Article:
Ohio State is set to face its most prominent opponent of the season to date in its fifth game of the year on Saturday.
For the second time this season, Ohio State hits the road to play a conference opponent this week, and this time it’s for a primetime showdown. Nebraska, who was widely projected as a frontrunner to win the Big Ten West entering the season, will host the Buckeyes in Lincoln for a 7:30 p.m. game that will be the first game under the lights for Ohio State this year.
3-1 (1-0 BIG TEN)
ROSTER / SCHEDULE
7:30 P.M. – SATURDAY, SEPT. 28
The Cornhuskers’ start to the season hasn’t lived up to the preseason hype, as they suffered a 34-31 overtime loss in their second game of the year against Colorado and never led until the fourth quarter before escaping from Illinois with a 42-38 win in their first Big Ten game of the season on Saturday.
Still, Nebraska should present a step up in competition from Ohio State’s first four opponents of the season, with the best quarterback and most dangerous offense the Buckeyes have faced so far.
We take a closer look at some of the Cornhuskers’ strengths and weaknesses and more about Ohio State’s next opponent in Five Things to Know.
Martinez leads the way
One of the Big Ten’s best quarterbacks and certainly the top signal-caller that Ohio State will face in September, Adrian Martinez is the biggest reason why Nebraska entered the season as a popular pick to be a breakout team, and he’s performed well so far in his sophomore season.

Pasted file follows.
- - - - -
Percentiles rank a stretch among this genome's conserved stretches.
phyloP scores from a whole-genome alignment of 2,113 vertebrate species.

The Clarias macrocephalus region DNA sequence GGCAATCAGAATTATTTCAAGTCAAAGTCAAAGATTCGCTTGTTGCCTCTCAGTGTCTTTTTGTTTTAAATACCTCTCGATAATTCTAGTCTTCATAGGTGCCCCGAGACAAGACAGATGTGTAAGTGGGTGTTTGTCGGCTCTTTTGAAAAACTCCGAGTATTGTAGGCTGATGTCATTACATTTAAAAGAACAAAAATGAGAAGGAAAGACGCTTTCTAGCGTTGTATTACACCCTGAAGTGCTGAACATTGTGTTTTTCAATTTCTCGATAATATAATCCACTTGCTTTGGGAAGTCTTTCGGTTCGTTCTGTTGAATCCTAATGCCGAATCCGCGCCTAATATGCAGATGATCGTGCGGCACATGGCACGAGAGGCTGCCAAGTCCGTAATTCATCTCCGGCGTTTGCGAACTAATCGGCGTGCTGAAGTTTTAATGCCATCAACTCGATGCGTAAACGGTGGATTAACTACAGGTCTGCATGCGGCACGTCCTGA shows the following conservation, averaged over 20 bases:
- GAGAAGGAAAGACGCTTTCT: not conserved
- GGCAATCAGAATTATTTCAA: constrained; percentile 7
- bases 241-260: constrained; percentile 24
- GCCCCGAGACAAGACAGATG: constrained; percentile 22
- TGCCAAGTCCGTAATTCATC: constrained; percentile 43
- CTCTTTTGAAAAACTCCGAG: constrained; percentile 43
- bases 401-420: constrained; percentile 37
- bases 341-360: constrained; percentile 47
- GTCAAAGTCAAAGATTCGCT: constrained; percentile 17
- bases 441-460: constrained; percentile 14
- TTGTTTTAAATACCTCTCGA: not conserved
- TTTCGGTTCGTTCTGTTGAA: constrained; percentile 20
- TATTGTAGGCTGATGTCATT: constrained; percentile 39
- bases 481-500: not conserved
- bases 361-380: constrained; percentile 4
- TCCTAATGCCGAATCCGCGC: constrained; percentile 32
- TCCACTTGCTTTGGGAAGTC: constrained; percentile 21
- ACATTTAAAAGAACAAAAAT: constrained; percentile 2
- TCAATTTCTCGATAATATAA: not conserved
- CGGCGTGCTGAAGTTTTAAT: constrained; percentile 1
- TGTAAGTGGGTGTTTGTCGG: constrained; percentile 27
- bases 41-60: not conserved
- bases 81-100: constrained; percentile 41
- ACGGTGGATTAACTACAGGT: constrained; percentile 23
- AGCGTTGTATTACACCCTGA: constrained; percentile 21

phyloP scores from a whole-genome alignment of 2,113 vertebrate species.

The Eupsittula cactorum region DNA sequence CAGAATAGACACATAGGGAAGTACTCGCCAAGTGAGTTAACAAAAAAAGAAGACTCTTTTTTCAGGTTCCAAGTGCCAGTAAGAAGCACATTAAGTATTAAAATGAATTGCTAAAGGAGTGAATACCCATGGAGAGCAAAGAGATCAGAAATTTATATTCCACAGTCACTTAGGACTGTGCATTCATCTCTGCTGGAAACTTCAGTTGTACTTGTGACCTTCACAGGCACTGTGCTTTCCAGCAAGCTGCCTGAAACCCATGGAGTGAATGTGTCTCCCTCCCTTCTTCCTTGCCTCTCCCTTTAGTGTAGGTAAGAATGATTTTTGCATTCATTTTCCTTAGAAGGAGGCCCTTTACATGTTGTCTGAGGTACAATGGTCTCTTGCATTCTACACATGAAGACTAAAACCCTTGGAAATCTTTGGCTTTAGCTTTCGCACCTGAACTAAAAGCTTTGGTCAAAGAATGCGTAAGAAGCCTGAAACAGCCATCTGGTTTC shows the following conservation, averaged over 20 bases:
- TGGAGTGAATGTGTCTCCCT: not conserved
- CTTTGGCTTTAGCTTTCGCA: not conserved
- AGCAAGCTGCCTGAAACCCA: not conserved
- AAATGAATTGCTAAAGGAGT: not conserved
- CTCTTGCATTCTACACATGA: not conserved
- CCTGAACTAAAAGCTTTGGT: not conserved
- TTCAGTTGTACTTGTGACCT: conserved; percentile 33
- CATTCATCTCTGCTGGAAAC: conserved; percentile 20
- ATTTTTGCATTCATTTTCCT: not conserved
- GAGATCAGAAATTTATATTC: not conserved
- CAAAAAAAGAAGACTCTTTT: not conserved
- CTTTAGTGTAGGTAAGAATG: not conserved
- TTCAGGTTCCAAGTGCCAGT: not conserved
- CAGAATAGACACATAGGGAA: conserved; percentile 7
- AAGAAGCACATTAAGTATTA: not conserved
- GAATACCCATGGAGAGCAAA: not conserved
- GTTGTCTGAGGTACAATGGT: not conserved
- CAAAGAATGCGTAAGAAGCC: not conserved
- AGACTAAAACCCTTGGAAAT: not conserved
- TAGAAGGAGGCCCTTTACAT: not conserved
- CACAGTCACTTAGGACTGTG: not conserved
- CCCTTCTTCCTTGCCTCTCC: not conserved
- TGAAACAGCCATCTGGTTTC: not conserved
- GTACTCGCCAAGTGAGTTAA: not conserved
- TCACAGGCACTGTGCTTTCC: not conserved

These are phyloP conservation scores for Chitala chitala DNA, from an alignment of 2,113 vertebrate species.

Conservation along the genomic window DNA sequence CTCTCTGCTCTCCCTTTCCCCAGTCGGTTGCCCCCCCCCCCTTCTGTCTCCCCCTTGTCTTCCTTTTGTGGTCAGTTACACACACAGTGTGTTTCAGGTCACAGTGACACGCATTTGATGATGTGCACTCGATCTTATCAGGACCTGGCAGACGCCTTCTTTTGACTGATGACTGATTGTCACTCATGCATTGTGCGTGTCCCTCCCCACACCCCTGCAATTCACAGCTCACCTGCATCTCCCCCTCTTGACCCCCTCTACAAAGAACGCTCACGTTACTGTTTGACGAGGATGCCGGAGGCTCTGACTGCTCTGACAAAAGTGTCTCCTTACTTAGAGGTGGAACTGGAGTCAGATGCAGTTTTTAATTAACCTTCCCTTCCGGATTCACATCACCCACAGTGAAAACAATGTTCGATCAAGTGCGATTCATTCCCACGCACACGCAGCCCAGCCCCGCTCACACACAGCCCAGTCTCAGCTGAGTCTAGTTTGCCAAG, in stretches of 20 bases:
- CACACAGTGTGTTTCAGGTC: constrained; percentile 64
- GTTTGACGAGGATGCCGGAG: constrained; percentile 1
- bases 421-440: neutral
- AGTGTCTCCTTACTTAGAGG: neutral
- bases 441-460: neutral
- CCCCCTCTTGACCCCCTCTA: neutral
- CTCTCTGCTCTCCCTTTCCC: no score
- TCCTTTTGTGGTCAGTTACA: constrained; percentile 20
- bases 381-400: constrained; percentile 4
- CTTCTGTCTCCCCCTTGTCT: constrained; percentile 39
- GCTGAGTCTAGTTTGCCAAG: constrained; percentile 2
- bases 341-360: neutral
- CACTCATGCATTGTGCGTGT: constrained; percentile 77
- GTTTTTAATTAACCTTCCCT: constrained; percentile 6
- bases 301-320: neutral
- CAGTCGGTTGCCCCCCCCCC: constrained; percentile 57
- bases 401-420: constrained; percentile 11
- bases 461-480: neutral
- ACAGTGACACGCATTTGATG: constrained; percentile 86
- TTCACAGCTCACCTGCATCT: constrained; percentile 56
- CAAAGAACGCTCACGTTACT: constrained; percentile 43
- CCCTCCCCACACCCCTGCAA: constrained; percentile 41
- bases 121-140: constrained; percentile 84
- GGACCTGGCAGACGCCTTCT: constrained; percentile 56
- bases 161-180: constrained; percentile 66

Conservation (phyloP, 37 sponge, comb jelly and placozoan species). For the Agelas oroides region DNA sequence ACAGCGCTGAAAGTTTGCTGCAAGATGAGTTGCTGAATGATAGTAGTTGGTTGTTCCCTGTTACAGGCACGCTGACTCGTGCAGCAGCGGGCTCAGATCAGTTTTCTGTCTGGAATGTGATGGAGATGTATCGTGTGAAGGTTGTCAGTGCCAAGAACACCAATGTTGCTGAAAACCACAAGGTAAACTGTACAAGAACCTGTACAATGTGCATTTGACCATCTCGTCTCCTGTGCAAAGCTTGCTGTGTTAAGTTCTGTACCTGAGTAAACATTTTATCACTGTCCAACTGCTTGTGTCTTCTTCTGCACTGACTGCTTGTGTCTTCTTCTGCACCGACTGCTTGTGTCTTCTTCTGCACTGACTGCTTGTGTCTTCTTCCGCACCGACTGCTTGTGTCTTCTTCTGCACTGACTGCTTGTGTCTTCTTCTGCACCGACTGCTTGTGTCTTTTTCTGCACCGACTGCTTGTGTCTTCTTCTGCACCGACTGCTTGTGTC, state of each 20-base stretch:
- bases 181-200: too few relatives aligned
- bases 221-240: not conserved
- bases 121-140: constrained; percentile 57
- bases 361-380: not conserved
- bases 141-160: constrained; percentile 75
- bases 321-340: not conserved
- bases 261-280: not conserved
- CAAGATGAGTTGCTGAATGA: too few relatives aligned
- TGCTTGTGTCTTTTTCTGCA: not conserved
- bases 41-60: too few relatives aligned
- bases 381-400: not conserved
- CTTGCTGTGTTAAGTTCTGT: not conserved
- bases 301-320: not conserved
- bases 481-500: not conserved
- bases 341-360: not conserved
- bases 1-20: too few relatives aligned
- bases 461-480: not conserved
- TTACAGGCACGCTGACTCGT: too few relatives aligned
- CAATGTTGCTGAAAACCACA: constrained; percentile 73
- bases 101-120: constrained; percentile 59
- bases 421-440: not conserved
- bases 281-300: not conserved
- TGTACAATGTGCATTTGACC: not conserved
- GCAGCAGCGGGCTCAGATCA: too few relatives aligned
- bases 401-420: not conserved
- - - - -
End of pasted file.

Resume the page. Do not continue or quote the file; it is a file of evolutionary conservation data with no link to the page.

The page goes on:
Through the Cornhuskers’ first four games of the year, Martinez has completed 67 of 109 passing attempts (61.5 percent) for 1,052 yards – most among all Big Ten quarterbacks so far this season – and seven touchdowns with only two interceptions, while he has also rushed for 234 yards and three touchdowns.
He had a strong showing against a weaker Ohio State defense at Ohio Stadium last year, when he threw for 266 yards and a touchdown and ran for 72 yards and another two touchdowns against the Buckeyes, and he’s coming off his best game of the season to date. Against Illinois on Saturday, Martinez completed 22 of 34 passing attempts for 327 yards and three touchdowns and also ran for 118 yards.
Ryan Day recruited Martinez before the Buckeyes ultimately chose Matthew Baldwin to be their quarterback for the recruiting class of 2018, so Ohio State should certainly be well aware of the threat he could present to its defense with his ability as both a passer and a runner.
Plenty of offensive playmakers
It isn’t just Martinez that Ohio State’s defense will need to be well-prepared for this week, because he has plenty of playmakers around him.
At running back, the Cornhuskers have a two-headed monster. Maurice Washington, who also drew some interest from Ohio State as a recruit out of high school, is an explosive, shifty back who is a weapon as both a runner and receiver. Dedrick Mills, a transfer from Georgia Tech, brings a different element to the Nebraska offense as a powerful 5-foot-11, 220-pound back.